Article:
Sometimes you just know that the voice of supporters is going to be particularly vocal. This is especially true when you upset those sporting corduroy jackets over t-shirts and black plastic frame glasses. Naturally, this is one of those circumstances.
Max (Max Records) is a pre-teen whose only concern is his own very active imagination. The heck with his sister and her friends; he wants to start a snowball fight. Forget that mom has work to do; it’s time to make up a nonsense story to entertain her. Without anyone to play with at all hours, Max is fed up and takes off down the street. His voyage away from home is made all the more extreme when he boards a small boat and sails the ocean. Before getting too bored, he lands at an island populated by large furry creatures, the Wild Things.
I’m going to be making some comparisons to The NeverEnding Story, a vastly superior film; deal with it. Both are based on books of imagination, though the older film is based on a novel as opposed to the recent film’s picture book. Both involve a youthful boy with said active imagination, and the boy somehow loses himself in it despite adults wanting him to grow-up. Bastion, the Max equivalent in The NeverEnding Story, is lonely and bullied. There isn’t any evidence to suggest that he annoys anyone. His trek into fantasy has a purpose driving the story of that land as well as his reality. The theatrical score (US release composed by Giorgio Moroder) is powerful and defines every setting. By comparison, Max is a jerk in need of a psyche ward, his fantasy world is boring, and the music is loaded undesirable children chants.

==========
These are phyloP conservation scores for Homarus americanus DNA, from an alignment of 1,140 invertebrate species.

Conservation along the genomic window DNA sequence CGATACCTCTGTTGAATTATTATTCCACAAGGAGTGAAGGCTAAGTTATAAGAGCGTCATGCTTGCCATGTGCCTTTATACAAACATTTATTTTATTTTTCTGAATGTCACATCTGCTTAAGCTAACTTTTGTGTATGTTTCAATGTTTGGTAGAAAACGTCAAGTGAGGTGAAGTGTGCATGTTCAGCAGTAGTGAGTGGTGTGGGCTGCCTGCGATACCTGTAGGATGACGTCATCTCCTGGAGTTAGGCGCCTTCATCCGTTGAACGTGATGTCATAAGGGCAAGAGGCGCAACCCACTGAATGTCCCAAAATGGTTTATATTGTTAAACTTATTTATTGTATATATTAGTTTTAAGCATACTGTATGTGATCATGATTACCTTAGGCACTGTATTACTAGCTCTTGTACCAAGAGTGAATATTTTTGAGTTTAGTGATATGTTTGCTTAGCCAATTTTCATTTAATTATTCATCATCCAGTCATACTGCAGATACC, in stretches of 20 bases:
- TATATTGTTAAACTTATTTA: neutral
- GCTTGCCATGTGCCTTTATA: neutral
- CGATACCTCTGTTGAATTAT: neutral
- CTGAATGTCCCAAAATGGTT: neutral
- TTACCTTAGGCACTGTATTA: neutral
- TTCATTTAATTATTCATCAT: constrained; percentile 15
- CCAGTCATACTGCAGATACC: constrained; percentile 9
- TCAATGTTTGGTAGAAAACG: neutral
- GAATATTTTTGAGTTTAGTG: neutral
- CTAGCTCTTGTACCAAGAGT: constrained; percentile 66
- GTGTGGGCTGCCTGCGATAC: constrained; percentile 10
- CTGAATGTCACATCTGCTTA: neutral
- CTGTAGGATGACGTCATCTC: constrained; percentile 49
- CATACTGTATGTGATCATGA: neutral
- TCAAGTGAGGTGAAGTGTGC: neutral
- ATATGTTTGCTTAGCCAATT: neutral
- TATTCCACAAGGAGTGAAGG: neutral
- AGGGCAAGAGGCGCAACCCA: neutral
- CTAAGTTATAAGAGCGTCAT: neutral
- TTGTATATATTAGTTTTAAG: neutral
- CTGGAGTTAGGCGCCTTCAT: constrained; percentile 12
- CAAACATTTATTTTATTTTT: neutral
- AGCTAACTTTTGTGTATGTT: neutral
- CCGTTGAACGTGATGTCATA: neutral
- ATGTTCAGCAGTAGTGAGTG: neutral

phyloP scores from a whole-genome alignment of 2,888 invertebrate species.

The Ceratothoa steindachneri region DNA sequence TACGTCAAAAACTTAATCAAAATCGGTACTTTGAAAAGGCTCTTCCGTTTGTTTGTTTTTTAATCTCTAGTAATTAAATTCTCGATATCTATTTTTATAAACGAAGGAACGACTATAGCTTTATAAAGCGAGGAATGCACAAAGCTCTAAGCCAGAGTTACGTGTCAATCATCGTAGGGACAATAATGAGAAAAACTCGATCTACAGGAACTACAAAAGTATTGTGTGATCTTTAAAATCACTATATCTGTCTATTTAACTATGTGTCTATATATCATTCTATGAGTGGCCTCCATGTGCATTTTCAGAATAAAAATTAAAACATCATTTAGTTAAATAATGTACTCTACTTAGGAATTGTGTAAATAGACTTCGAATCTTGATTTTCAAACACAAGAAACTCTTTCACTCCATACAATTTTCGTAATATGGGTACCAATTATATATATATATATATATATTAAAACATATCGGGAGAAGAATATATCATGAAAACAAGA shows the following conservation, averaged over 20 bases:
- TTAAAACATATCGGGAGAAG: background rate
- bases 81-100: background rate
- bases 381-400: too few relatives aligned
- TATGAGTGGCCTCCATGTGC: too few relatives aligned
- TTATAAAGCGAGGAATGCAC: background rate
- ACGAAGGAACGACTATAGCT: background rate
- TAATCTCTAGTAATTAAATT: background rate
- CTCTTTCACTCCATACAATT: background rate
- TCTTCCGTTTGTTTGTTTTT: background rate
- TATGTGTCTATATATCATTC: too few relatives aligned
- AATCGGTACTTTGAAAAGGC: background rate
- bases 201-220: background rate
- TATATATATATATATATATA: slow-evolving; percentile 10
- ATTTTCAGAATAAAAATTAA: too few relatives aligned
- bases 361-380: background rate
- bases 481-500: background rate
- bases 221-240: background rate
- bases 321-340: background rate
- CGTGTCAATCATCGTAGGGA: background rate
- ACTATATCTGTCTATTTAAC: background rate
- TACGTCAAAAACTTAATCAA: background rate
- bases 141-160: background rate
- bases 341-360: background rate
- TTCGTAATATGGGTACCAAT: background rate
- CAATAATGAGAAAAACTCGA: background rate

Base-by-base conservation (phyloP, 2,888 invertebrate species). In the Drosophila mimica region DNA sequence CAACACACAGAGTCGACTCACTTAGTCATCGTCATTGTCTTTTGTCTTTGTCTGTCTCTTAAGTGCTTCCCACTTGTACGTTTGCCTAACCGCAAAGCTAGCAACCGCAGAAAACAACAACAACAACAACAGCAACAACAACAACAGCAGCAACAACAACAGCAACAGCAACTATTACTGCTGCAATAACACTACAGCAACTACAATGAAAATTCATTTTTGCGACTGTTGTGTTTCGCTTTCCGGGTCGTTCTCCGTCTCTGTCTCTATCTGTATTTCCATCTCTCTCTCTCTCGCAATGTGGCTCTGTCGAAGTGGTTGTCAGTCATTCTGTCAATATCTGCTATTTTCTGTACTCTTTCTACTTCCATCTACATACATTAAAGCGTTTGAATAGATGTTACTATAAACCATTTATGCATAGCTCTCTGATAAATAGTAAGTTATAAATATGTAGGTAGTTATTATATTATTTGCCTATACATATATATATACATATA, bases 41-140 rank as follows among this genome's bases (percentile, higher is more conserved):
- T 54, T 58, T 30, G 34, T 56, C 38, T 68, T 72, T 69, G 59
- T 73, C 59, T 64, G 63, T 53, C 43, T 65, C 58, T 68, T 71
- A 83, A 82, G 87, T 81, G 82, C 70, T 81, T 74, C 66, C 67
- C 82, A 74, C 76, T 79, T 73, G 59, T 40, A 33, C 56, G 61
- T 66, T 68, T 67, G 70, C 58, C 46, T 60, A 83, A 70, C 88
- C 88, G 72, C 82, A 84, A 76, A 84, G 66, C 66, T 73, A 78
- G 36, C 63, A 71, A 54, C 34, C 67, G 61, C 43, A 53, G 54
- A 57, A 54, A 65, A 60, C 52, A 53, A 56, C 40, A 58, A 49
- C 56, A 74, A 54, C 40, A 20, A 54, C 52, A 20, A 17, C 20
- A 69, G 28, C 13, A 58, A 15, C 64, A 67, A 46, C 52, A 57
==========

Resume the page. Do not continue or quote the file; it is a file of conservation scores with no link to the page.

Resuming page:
Not only do I not care a lick about Max, but all the inhabitants of the island are drabber than Ben Stein. We gain very little insight into their world. There is a brief moment where they want to eat Max, but after this we never see them chew on anything. Do they need food to survive? That’s a question that is usually answered when a small book is expanded into a feature length film. So after they decide not to dine ala Max, they anoint him king. This occurs in the book but the lack of explanation there is more pleasing than a conversion regarding Max’s powers. Since he brings up the subject and fails to demonstrate it, I was left me more bewildered than simply cutting to the chase.
The only likeable aspects of the film are technical. The Jim Henson Creature Shop provides costumes and as you’d expect they don’t disappoint. I had a difficult time deciphering if I was viewing animatronics on the Wild Things or CGI, confusion on this end is always welcome. As for the story, I was as lost as Max. Was there a point to this, maybe a moral? I felt a “no place like home” kinda vibe but that doesn’t get you anywhere in the real world. Furthermore the hour plus of padding is tragically shallow. I remember being Max’s age, and I’ll tell that even then it was more fun to pointlessly frolic outdoors than watch someone else do it. **